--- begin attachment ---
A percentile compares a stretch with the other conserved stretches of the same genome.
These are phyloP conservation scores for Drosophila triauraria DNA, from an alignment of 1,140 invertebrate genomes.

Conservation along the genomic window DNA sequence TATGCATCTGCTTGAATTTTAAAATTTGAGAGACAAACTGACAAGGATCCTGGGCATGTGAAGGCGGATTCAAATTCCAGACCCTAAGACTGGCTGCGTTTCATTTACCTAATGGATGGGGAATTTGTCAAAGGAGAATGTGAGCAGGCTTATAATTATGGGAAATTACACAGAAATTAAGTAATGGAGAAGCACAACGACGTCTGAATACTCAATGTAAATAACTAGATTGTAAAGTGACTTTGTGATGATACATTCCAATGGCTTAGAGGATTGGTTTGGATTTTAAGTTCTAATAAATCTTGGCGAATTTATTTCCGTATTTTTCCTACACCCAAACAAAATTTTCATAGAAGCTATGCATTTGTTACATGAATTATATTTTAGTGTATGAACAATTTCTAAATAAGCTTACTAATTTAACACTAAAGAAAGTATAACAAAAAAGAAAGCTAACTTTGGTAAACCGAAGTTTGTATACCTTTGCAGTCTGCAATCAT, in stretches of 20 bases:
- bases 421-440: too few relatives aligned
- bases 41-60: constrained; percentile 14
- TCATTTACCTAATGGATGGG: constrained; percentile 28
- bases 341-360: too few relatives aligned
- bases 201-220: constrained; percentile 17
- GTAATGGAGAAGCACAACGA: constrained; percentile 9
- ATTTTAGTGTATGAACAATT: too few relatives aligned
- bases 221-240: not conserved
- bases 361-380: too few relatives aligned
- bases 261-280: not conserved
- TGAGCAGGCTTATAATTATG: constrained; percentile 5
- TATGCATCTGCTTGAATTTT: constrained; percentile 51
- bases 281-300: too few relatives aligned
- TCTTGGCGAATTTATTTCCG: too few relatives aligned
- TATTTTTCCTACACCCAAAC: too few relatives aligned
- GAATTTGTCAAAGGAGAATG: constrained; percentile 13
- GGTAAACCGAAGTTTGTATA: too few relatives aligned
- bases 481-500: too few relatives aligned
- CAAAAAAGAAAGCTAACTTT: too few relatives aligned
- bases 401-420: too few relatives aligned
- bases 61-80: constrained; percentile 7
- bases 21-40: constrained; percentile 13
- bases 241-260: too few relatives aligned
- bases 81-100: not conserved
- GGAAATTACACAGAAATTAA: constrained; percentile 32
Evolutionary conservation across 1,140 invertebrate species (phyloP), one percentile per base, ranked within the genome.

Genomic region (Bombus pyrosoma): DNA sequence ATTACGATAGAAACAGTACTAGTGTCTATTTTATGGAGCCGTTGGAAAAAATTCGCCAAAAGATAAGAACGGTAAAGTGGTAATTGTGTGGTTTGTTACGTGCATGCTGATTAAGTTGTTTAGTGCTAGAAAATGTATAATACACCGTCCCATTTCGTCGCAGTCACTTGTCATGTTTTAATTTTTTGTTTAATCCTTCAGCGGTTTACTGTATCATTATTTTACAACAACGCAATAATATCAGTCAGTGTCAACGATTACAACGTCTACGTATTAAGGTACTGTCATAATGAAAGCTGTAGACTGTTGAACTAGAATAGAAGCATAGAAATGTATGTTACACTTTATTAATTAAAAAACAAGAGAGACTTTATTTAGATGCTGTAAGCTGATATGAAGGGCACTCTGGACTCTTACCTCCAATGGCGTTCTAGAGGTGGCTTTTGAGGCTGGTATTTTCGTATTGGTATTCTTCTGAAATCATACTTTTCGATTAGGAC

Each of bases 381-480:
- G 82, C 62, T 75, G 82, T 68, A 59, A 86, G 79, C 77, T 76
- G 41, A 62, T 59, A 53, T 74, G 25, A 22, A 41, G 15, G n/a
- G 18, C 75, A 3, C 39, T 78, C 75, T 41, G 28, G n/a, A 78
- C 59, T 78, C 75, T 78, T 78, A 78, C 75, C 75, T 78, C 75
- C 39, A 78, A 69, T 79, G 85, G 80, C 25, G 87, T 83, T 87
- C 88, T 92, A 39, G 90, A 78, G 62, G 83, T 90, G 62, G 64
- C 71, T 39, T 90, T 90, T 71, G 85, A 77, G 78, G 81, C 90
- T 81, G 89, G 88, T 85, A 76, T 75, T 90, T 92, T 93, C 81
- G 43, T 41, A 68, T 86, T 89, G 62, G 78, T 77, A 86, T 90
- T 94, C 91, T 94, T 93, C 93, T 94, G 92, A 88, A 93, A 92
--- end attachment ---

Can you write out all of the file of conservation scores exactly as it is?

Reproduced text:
A percentile compares a stretch with the other conserved stretches of the same genome.
These are phyloP conservation scores for Drosophila triauraria DNA, from an alignment of 1,140 invertebrate genomes.

Conservation along the genomic window DNA sequence TATGCATCTGCTTGAATTTTAAAATTTGAGAGACAAACTGACAAGGATCCTGGGCATGTGAAGGCGGATTCAAATTCCAGACCCTAAGACTGGCTGCGTTTCATTTACCTAATGGATGGGGAATTTGTCAAAGGAGAATGTGAGCAGGCTTATAATTATGGGAAATTACACAGAAATTAAGTAATGGAGAAGCACAACGACGTCTGAATACTCAATGTAAATAACTAGATTGTAAAGTGACTTTGTGATGATACATTCCAATGGCTTAGAGGATTGGTTTGGATTTTAAGTTCTAATAAATCTTGGCGAATTTATTTCCGTATTTTTCCTACACCCAAACAAAATTTTCATAGAAGCTATGCATTTGTTACATGAATTATATTTTAGTGTATGAACAATTTCTAAATAAGCTTACTAATTTAACACTAAAGAAAGTATAACAAAAAAGAAAGCTAACTTTGGTAAACCGAAGTTTGTATACCTTTGCAGTCTGCAATCAT, in stretches of 20 bases:
- bases 421-440: too few relatives aligned
- bases 41-60: constrained; percentile 14
- TCATTTACCTAATGGATGGG: constrained; percentile 28
- bases 341-360: too few relatives aligned
- bases 201-220: constrained; percentile 17
- GTAATGGAGAAGCACAACGA: constrained; percentile 9
- ATTTTAGTGTATGAACAATT: too few relatives aligned
- bases 221-240: not conserved
- bases 361-380: too few relatives aligned
- bases 261-280: not conserved
- TGAGCAGGCTTATAATTATG: constrained; percentile 5
- TATGCATCTGCTTGAATTTT: constrained; percentile 51
- bases 281-300: too few relatives aligned
- TCTTGGCGAATTTATTTCCG: too few relatives aligned
- TATTTTTCCTACACCCAAAC: too few relatives aligned
- GAATTTGTCAAAGGAGAATG: constrained; percentile 13
- GGTAAACCGAAGTTTGTATA: too few relatives aligned
- bases 481-500: too few relatives aligned
- CAAAAAAGAAAGCTAACTTT: too few relatives aligned
- bases 401-420: too few relatives aligned
- bases 61-80: constrained; percentile 7
- bases 21-40: constrained; percentile 13
- bases 241-260: too few relatives aligned
- bases 81-100: not conserved
- GGAAATTACACAGAAATTAA: constrained; percentile 32
Evolutionary conservation across 1,140 invertebrate species (phyloP), one percentile per base, ranked within the genome.

Genomic region (Bombus pyrosoma): DNA sequence ATTACGATAGAAACAGTACTAGTGTCTATTTTATGGAGCCGTTGGAAAAAATTCGCCAAAAGATAAGAACGGTAAAGTGGTAATTGTGTGGTTTGTTACGTGCATGCTGATTAAGTTGTTTAGTGCTAGAAAATGTATAATACACCGTCCCATTTCGTCGCAGTCACTTGTCATGTTTTAATTTTTTGTTTAATCCTTCAGCGGTTTACTGTATCATTATTTTACAACAACGCAATAATATCAGTCAGTGTCAACGATTACAACGTCTACGTATTAAGGTACTGTCATAATGAAAGCTGTAGACTGTTGAACTAGAATAGAAGCATAGAAATGTATGTTACACTTTATTAATTAAAAAACAAGAGAGACTTTATTTAGATGCTGTAAGCTGATATGAAGGGCACTCTGGACTCTTACCTCCAATGGCGTTCTAGAGGTGGCTTTTGAGGCTGGTATTTTCGTATTGGTATTCTTCTGAAATCATACTTTTCGATTAGGAC

Each of bases 381-480:
- G 82, C 62, T 75, G 82, T 68, A 59, A 86, G 79, C 77, T 76
- G 41, A 62, T 59, A 53, T 74, G 25, A 22, A 41, G 15, G n/a
- G 18, C 75, A 3, C 39, T 78, C 75, T 41, G 28, G n/a, A 78
- C 59, T 78, C 75, T 78, T 78, A 78, C 75, C 75, T 78, C 75
- C 39, A 78, A 69, T 79, G 85, G 80, C 25, G 87, T 83, T 87
- C 88, T 92, A 39, G 90, A 78, G 62, G 83, T 90, G 62, G 64
- C 71, T 39, T 90, T 90, T 71, G 85, A 77, G 78, G 81, C 90
- T 81, G 89, G 88, T 85, A 76, T 75, T 90, T 92, T 93, C 81
- G 43, T 41, A 68, T 86, T 89, G 62, G 78, T 77, A 86, T 90
- T 94, C 91, T 94, T 93, C 93, T 94, G 92, A 88, A 93, A 92